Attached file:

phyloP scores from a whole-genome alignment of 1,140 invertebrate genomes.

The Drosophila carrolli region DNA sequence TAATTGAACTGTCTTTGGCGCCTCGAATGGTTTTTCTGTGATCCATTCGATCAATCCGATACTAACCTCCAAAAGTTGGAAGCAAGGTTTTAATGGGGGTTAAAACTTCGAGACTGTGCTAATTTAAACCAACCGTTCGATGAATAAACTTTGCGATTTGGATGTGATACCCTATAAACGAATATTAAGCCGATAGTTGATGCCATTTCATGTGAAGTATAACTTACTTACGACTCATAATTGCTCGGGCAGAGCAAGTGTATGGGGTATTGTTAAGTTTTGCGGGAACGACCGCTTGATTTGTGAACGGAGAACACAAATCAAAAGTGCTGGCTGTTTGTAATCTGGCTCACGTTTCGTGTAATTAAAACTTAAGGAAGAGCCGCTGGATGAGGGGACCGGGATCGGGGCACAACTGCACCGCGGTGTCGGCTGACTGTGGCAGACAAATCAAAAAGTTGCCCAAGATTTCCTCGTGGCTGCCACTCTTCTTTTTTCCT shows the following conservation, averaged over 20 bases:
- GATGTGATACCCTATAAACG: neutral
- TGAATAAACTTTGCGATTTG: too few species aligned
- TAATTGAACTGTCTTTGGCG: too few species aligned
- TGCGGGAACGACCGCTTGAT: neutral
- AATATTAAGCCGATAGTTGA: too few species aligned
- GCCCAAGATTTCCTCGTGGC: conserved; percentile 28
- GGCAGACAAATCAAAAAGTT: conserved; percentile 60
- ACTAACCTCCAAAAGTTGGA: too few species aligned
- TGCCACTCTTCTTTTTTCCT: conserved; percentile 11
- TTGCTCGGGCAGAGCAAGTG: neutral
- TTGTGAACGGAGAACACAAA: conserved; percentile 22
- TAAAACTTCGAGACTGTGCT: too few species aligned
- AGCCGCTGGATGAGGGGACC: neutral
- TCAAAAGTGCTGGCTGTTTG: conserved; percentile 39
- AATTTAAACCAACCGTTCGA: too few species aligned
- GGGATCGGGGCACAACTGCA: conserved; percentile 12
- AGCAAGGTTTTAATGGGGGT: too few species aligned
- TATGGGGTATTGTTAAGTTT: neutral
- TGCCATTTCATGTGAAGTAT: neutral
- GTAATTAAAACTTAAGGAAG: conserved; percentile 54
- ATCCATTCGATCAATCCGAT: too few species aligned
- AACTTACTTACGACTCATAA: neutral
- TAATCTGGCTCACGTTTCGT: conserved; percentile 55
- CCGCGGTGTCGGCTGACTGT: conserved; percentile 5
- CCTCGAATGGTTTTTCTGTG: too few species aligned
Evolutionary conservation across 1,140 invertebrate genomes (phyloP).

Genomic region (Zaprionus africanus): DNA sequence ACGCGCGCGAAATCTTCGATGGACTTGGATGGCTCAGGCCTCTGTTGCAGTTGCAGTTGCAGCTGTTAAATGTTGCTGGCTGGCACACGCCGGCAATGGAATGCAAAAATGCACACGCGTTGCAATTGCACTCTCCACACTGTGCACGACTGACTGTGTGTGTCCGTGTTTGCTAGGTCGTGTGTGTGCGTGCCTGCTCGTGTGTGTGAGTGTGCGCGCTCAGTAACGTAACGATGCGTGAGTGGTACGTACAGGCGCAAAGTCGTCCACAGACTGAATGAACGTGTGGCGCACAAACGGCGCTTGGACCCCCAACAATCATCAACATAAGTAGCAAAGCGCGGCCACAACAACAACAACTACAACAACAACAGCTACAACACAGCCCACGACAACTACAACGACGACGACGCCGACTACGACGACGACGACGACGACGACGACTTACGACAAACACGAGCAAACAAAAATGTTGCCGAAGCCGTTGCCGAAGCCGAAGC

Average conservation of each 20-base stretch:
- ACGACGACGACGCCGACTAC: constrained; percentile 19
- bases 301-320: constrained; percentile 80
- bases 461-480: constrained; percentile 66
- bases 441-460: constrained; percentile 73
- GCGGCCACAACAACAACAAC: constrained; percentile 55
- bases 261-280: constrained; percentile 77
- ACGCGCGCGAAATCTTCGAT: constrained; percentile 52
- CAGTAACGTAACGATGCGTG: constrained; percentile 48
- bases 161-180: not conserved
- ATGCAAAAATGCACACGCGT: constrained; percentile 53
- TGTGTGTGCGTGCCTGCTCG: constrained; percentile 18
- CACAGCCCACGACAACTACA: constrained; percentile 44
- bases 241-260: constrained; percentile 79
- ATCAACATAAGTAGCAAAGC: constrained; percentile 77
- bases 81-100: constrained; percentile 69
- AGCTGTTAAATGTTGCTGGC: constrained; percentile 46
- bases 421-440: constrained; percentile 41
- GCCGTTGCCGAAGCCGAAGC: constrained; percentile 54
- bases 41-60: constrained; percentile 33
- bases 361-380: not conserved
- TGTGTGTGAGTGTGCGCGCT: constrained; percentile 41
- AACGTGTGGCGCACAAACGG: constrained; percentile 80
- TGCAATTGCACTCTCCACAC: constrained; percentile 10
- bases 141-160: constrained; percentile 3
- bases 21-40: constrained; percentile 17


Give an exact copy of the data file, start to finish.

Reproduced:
phyloP scores from a whole-genome alignment of 1,140 invertebrate genomes.

The Drosophila carrolli region DNA sequence TAATTGAACTGTCTTTGGCGCCTCGAATGGTTTTTCTGTGATCCATTCGATCAATCCGATACTAACCTCCAAAAGTTGGAAGCAAGGTTTTAATGGGGGTTAAAACTTCGAGACTGTGCTAATTTAAACCAACCGTTCGATGAATAAACTTTGCGATTTGGATGTGATACCCTATAAACGAATATTAAGCCGATAGTTGATGCCATTTCATGTGAAGTATAACTTACTTACGACTCATAATTGCTCGGGCAGAGCAAGTGTATGGGGTATTGTTAAGTTTTGCGGGAACGACCGCTTGATTTGTGAACGGAGAACACAAATCAAAAGTGCTGGCTGTTTGTAATCTGGCTCACGTTTCGTGTAATTAAAACTTAAGGAAGAGCCGCTGGATGAGGGGACCGGGATCGGGGCACAACTGCACCGCGGTGTCGGCTGACTGTGGCAGACAAATCAAAAAGTTGCCCAAGATTTCCTCGTGGCTGCCACTCTTCTTTTTTCCT shows the following conservation, averaged over 20 bases:
- GATGTGATACCCTATAAACG: neutral
- TGAATAAACTTTGCGATTTG: too few species aligned
- TAATTGAACTGTCTTTGGCG: too few species aligned
- TGCGGGAACGACCGCTTGAT: neutral
- AATATTAAGCCGATAGTTGA: too few species aligned
- GCCCAAGATTTCCTCGTGGC: conserved; percentile 28
- GGCAGACAAATCAAAAAGTT: conserved; percentile 60
- ACTAACCTCCAAAAGTTGGA: too few species aligned
- TGCCACTCTTCTTTTTTCCT: conserved; percentile 11
- TTGCTCGGGCAGAGCAAGTG: neutral
- TTGTGAACGGAGAACACAAA: conserved; percentile 22
- TAAAACTTCGAGACTGTGCT: too few species aligned
- AGCCGCTGGATGAGGGGACC: neutral
- TCAAAAGTGCTGGCTGTTTG: conserved; percentile 39
- AATTTAAACCAACCGTTCGA: too few species aligned
- GGGATCGGGGCACAACTGCA: conserved; percentile 12
- AGCAAGGTTTTAATGGGGGT: too few species aligned
- TATGGGGTATTGTTAAGTTT: neutral
- TGCCATTTCATGTGAAGTAT: neutral
- GTAATTAAAACTTAAGGAAG: conserved; percentile 54
- ATCCATTCGATCAATCCGAT: too few species aligned
- AACTTACTTACGACTCATAA: neutral
- TAATCTGGCTCACGTTTCGT: conserved; percentile 55
- CCGCGGTGTCGGCTGACTGT: conserved; percentile 5
- CCTCGAATGGTTTTTCTGTG: too few species aligned
Evolutionary conservation across 1,140 invertebrate genomes (phyloP).

Genomic region (Zaprionus africanus): DNA sequence ACGCGCGCGAAATCTTCGATGGACTTGGATGGCTCAGGCCTCTGTTGCAGTTGCAGTTGCAGCTGTTAAATGTTGCTGGCTGGCACACGCCGGCAATGGAATGCAAAAATGCACACGCGTTGCAATTGCACTCTCCACACTGTGCACGACTGACTGTGTGTGTCCGTGTTTGCTAGGTCGTGTGTGTGCGTGCCTGCTCGTGTGTGTGAGTGTGCGCGCTCAGTAACGTAACGATGCGTGAGTGGTACGTACAGGCGCAAAGTCGTCCACAGACTGAATGAACGTGTGGCGCACAAACGGCGCTTGGACCCCCAACAATCATCAACATAAGTAGCAAAGCGCGGCCACAACAACAACAACTACAACAACAACAGCTACAACACAGCCCACGACAACTACAACGACGACGACGCCGACTACGACGACGACGACGACGACGACGACTTACGACAAACACGAGCAAACAAAAATGTTGCCGAAGCCGTTGCCGAAGCCGAAGC

Average conservation of each 20-base stretch:
- ACGACGACGACGCCGACTAC: constrained; percentile 19
- bases 301-320: constrained; percentile 80
- bases 461-480: constrained; percentile 66
- bases 441-460: constrained; percentile 73
- GCGGCCACAACAACAACAAC: constrained; percentile 55
- bases 261-280: constrained; percentile 77
- ACGCGCGCGAAATCTTCGAT: constrained; percentile 52
- CAGTAACGTAACGATGCGTG: constrained; percentile 48
- bases 161-180: not conserved
- ATGCAAAAATGCACACGCGT: constrained; percentile 53
- TGTGTGTGCGTGCCTGCTCG: constrained; percentile 18
- CACAGCCCACGACAACTACA: constrained; percentile 44
- bases 241-260: constrained; percentile 79
- ATCAACATAAGTAGCAAAGC: constrained; percentile 77
- bases 81-100: constrained; percentile 69
- AGCTGTTAAATGTTGCTGGC: constrained; percentile 46
- bases 421-440: constrained; percentile 41
- GCCGTTGCCGAAGCCGAAGC: constrained; percentile 54
- bases 41-60: constrained; percentile 33
- bases 361-380: not conserved
- TGTGTGTGAGTGTGCGCGCT: constrained; percentile 41
- AACGTGTGGCGCACAAACGG: constrained; percentile 80
- TGCAATTGCACTCTCCACAC: constrained; percentile 10
- bases 141-160: constrained; percentile 3
- bases 21-40: constrained; percentile 17